The inspiration for tonights meal was pulled from the Hungarian dish, chicken paprika. We slowly stewed chunks of pork shoulder, pearled barley, collard greens, portobello mushrooms, and mirapois in a chicken stock base seasoned with tons of fresh smoked paprika, ground new-mexican chile, fire-roasted tomatoes, and a bouquet garni. The outcome was an amazingly rich and delicious stew perfect for a chilly winter night.
A: mmm mmm! i don’t know about you, but i was really feeling this meal. it was a great wintry dish – hunks of mega tender pork in a smokey paprika broth with all that barley and collards… and portobellos.. and and and
T: and… sour cream. I loved the smokeyness of this too, and the sour cream was an excellent addition. I got no complaints about this dish… it was some good, hearty stuff. And that pork was so tender and moist. delish.
A: it would be pretty sad if it wasn’t moist… considering that it was in a stew! i would have had to really eff some stuff up to accomplish that!
T: I swear I’ve had dry meat in stew before… and I was quite disappointed when it happened. I don’t know much about the chemistry involved with stewing meats, but apparently there are people out there that screw it up… I’m guessing I would be one of those people if I ever attempted to cook something other than cinnamon toast.
A: whatever. it would be my guess that the people who screw it up are just using cuts of meat that aren’t meant to be braised! such as chicken breasts… or pork tenderloin… or beef tenderloin for that matter. some things just don’t have enough fat marbled throughout them to handle a good stewin’. good stew meats tend to be really tough if you try to quickly cook them too.
T: As long as you’re cooking up a storm I don’t think I’ll need to remember that. Although it’s fantastic trivia in case I’m ever playing trivial pursuit culinary edition. Alrighty, rating… 4.44/5. I loved the smokey flavor of the broth and the use of barley. The meat was fantastic, and I dug the collards, and, of course, the sour cream. I also ate a large portion of the broth with saltine crackers, and that was pretty good too.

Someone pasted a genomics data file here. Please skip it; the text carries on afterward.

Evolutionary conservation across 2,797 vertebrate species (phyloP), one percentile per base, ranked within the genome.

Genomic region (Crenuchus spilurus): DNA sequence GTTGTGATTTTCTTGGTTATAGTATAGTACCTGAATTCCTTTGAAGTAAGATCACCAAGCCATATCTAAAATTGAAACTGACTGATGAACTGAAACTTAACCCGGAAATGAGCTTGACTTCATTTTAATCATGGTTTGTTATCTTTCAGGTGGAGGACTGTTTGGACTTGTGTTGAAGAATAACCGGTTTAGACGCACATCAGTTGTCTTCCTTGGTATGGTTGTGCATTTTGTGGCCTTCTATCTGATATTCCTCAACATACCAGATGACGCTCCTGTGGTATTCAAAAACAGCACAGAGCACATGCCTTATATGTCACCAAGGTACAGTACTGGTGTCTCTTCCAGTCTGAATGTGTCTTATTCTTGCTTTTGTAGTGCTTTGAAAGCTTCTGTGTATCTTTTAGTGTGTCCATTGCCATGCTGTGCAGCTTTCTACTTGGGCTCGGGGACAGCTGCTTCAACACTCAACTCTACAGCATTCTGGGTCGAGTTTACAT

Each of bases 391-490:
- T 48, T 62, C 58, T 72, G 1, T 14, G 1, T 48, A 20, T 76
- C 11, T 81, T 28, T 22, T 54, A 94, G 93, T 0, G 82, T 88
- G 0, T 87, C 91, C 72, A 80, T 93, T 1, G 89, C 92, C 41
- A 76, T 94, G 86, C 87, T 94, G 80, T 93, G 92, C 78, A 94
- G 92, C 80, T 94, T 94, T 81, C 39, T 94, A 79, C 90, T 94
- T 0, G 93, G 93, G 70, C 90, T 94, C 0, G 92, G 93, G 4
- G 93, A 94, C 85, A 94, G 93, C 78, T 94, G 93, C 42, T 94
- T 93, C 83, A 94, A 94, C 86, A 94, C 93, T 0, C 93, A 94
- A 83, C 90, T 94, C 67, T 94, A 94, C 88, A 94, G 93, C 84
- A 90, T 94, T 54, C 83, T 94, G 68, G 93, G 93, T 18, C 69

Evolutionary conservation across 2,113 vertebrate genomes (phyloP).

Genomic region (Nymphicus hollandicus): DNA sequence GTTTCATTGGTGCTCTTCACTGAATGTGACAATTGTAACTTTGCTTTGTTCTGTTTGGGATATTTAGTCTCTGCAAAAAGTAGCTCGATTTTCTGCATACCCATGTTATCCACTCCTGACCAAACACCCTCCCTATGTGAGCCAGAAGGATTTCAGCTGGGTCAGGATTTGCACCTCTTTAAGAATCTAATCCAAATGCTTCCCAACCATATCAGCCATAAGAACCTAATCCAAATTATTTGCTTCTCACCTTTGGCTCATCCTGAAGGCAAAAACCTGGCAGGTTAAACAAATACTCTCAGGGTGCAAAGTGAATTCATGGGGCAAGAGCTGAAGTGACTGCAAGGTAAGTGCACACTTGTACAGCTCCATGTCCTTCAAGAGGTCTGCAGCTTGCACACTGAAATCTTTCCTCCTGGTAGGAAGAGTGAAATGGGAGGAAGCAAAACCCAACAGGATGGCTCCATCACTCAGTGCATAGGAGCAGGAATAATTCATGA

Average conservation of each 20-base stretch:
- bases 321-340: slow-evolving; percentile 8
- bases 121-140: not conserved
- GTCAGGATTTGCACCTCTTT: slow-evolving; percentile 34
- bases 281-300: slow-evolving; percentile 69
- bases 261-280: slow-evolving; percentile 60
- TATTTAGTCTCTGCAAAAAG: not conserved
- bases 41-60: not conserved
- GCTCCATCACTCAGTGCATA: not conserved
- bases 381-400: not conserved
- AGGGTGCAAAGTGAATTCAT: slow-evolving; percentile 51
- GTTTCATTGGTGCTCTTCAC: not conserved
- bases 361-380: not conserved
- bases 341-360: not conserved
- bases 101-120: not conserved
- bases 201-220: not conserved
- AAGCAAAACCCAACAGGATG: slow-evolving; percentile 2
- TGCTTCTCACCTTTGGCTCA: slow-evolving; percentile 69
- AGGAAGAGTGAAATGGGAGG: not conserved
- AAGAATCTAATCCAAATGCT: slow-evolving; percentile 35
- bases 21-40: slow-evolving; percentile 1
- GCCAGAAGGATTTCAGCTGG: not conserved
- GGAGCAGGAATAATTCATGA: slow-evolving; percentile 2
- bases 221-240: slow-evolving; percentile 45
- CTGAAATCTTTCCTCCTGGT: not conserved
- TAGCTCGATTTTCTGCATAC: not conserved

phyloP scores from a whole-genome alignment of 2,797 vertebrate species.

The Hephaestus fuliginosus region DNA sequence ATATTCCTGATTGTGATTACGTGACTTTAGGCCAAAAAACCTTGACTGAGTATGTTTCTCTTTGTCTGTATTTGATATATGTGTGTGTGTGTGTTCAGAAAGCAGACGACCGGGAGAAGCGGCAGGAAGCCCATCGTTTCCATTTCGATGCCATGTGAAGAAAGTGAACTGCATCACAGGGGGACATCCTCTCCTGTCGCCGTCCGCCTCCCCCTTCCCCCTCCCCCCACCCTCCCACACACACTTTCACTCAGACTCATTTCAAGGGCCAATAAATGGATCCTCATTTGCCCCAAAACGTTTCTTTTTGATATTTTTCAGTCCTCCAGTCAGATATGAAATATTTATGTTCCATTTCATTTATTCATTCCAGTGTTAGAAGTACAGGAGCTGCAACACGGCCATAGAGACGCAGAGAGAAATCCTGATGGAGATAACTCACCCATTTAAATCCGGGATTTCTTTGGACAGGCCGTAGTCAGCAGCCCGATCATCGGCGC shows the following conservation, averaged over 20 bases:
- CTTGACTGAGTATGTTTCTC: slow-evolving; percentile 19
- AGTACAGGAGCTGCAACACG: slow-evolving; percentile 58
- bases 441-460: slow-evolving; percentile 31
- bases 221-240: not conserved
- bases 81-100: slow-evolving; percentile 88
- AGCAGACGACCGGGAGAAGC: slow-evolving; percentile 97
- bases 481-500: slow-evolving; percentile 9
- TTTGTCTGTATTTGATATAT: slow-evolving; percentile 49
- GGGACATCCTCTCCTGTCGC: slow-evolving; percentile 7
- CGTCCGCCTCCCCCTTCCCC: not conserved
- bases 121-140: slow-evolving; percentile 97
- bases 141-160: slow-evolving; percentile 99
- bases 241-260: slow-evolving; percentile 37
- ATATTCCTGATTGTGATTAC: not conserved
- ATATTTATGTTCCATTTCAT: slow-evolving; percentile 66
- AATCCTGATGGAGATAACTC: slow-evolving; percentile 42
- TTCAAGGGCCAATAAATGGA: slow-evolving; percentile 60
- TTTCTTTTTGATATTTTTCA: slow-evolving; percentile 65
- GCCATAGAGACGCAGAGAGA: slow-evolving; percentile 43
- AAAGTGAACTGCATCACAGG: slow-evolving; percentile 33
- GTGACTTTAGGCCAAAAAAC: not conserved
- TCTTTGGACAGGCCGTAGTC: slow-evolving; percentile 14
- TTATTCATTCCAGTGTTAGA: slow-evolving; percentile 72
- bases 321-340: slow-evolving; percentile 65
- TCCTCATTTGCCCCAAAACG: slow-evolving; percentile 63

A: you know, for once i think i’m going to have to rate this one higher than you did. as far as stews and soups go, i thought it was the bomb diggity…yo. 😛 i give it a 4.66/5. the flavors just worked so well and while it was hearty it wasn’t particularly fattening. big flavors without the use of bacon! i know you are all gasping at that. “what!” you say. “amanda didn’t use bacon!?!” i know, it’s crazy, but i didn’t. and it still had a great flavor. it was really all about the quality of the smoked paprika.
T: so not all paprika is created equally, huh? I always thought of paprika as a kind of stock seasoning that didn’t really have a huge effect on the actual flavor… like it was more of a coloring agent. clearly i’m wrong. Would you care to gimme the straight dope?
A: uh? give you the straight dope? dude. i think that would be illegal. but i will tell you a bit about paprika. paprika is basically ground dried peppers. as you know, not all peppers are created equally. some are spicy, some are milder, some are sweeter, some are more bitter. then of course, how they dry the pepper plays a key role as well in how it tastes. these were smoked dry so they were instilled with that delicious smokey flavor before being ground and sold to us. mmmm mmmm. also, the longer that little bottle of ground paprika sits on the shelf the less flavor it’s gonna have, such is the case with all spices as i’m sure you know.
T: Yeah I think I learned about that on an infomercial. My expertise is broad and deep. You see, I pull knowledge from everywhere. I’m the knowledge puller.
A: okay, knowledge puller, wanna pull me some new knowledge?
T: I’m the knowledge puller, not the knowledge pusher! It’s mine all mine!!! hahahahahahahah!!!